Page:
Blog

13 July 2020

My migration from sea to land


Written by: Kaitlyn Landfield


The past 10 years of my life have revolved around studying the sea.

Enamored by every ocean creature from blue whales to sea slugs, I have been obsessed with marine ecology.

So, when I chose a project with the Fish and Wildlife Service that focused on butterflies, I thought I would feel a bit like a fish out of water. I know the sea. I know what processes govern marine ecosystems and the organisms that live within them. But terrestrial ecosystems? I didn’t think I knew terrestrial ecosystems. But the more I got to know my project, the more I began to realize that the narrow view I had of my skillset and knowledgebase was false.

I wasn’t strictly a marine ecologist; I was an ecologist in general. Butterflies need food, water, and shelter just like any other organism trying to survive in this world. They need to successfully reproduce to ensure the future of their species. They are threatened by things like habitat loss, food scarcity, disease, predation, and climate change. They have unique and wildly fascinating life cycles that are critical to understand when thinking about their conservation. Butterflies are not marine creatures, but just like all creatures, they are a part of an ecosystem.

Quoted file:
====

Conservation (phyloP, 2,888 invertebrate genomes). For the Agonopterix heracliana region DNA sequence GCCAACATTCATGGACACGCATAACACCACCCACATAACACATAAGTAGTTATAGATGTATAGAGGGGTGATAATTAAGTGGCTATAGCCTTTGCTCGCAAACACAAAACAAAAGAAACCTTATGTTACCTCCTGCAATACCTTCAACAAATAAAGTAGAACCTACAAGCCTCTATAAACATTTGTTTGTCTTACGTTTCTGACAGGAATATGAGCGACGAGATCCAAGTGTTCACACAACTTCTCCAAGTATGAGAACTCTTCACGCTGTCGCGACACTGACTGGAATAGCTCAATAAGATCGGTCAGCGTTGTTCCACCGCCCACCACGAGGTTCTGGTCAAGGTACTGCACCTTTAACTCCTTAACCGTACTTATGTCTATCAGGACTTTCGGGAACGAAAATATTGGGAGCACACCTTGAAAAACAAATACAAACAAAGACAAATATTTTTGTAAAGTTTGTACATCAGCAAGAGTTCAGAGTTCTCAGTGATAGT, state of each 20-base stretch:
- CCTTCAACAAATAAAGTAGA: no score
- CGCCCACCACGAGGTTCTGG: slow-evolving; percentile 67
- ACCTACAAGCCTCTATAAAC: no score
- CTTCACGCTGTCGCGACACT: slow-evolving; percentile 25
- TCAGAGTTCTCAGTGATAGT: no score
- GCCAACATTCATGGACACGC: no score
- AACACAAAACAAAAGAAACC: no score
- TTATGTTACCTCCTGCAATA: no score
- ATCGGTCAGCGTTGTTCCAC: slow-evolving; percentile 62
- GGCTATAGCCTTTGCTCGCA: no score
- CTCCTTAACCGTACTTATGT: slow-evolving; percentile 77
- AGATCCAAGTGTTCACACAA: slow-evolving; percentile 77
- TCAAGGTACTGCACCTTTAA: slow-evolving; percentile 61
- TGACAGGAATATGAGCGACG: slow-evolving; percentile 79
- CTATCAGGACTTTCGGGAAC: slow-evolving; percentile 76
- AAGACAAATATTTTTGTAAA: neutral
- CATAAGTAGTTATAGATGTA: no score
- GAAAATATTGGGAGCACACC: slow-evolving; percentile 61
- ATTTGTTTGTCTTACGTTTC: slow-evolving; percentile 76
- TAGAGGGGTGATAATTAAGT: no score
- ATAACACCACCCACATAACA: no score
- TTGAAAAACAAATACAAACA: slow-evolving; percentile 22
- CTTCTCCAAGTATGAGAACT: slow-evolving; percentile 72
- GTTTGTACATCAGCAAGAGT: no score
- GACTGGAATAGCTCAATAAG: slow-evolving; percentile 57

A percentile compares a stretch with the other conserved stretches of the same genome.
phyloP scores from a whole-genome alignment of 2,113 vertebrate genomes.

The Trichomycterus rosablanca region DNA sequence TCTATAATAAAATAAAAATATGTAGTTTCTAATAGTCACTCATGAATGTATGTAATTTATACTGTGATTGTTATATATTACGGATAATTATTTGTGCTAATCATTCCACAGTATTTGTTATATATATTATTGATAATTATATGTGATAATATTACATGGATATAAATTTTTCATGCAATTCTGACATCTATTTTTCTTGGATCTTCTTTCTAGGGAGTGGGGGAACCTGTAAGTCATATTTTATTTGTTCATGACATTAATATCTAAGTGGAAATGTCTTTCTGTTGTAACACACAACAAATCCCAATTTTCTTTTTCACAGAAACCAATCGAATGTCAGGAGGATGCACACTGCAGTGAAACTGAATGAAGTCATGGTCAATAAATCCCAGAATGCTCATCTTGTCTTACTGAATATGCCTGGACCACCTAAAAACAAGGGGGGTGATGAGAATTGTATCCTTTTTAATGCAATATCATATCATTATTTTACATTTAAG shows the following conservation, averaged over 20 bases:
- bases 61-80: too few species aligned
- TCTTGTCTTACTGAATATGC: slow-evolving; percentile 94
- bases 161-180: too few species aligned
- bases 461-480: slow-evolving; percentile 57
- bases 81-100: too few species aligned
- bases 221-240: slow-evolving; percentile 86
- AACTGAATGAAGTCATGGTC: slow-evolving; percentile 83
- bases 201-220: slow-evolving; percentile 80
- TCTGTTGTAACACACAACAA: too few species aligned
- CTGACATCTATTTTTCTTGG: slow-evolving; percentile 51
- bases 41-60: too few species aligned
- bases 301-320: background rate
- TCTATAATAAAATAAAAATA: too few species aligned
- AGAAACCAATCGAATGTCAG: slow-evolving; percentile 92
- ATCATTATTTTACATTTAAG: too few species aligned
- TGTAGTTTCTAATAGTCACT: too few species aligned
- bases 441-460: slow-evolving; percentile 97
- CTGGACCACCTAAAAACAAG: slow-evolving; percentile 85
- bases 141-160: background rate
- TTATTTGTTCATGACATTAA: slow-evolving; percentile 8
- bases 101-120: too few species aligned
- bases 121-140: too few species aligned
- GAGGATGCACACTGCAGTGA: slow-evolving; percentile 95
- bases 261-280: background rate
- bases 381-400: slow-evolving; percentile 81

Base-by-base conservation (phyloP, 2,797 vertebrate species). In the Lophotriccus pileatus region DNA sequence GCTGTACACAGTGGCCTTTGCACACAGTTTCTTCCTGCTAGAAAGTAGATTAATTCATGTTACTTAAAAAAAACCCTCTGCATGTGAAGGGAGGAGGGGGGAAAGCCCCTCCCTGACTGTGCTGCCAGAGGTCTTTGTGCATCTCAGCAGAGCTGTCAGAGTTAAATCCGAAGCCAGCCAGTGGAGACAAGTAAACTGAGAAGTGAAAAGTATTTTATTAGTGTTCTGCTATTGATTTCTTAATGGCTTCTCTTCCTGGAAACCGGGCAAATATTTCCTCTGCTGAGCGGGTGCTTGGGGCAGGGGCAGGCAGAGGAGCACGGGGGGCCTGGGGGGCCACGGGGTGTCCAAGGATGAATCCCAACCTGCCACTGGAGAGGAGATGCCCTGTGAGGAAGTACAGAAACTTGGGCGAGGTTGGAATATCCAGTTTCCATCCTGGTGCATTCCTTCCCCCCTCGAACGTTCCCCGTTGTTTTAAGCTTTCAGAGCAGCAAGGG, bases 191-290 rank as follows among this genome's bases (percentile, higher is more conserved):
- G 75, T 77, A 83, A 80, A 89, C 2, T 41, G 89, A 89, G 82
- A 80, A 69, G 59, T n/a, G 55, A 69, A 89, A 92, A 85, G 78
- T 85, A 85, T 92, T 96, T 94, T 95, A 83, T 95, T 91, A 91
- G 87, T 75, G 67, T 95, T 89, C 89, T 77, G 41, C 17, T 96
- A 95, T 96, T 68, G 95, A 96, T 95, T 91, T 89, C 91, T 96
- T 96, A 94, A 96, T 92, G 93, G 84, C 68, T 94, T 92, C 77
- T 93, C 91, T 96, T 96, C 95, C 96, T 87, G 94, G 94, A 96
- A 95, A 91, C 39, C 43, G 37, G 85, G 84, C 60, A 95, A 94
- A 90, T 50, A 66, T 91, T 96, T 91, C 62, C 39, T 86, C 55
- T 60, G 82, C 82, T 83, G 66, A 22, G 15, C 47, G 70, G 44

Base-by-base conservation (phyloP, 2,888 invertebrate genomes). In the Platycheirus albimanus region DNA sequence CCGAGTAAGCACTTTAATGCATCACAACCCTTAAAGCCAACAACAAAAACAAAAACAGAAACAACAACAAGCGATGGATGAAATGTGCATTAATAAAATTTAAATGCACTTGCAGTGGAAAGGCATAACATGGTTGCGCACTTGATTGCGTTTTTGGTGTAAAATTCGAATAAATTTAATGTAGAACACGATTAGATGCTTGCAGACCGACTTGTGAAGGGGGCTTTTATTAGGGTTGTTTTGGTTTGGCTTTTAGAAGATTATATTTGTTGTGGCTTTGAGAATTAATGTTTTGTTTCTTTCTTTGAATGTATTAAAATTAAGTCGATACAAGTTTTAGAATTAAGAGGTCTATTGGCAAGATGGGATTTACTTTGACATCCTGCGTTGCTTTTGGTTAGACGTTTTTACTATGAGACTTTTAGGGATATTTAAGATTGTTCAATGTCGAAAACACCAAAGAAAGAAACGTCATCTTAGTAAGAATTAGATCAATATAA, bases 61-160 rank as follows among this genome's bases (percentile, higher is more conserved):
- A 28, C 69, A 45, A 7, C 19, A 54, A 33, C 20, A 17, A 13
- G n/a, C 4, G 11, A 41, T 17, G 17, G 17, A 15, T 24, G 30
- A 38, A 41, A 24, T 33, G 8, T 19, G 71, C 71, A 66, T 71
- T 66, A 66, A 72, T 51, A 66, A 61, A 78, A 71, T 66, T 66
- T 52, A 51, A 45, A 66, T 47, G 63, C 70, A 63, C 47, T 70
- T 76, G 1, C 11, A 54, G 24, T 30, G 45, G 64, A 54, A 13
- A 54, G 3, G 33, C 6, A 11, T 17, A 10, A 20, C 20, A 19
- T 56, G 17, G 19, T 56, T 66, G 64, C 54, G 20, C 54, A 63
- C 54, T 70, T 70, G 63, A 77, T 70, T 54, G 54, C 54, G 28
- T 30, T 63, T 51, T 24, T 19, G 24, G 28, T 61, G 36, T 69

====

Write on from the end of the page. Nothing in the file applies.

Over the past four weeks of this internship, I have found a new confidence in my abilities as an ecologist and learned that my passion for nature extends beyond the boundaries of the sea.

I am so excited to continue exploring the intricacies of butterfly conservation and learning how we can harness the power of science to protect and conserve our beloved ecosystems, both blue and green.

Agency: U.S. Fish and Wildlife Service

Program: US Fish & Wildlife Service - DFP

Location: Carlsbad Fish and Wildlife Office

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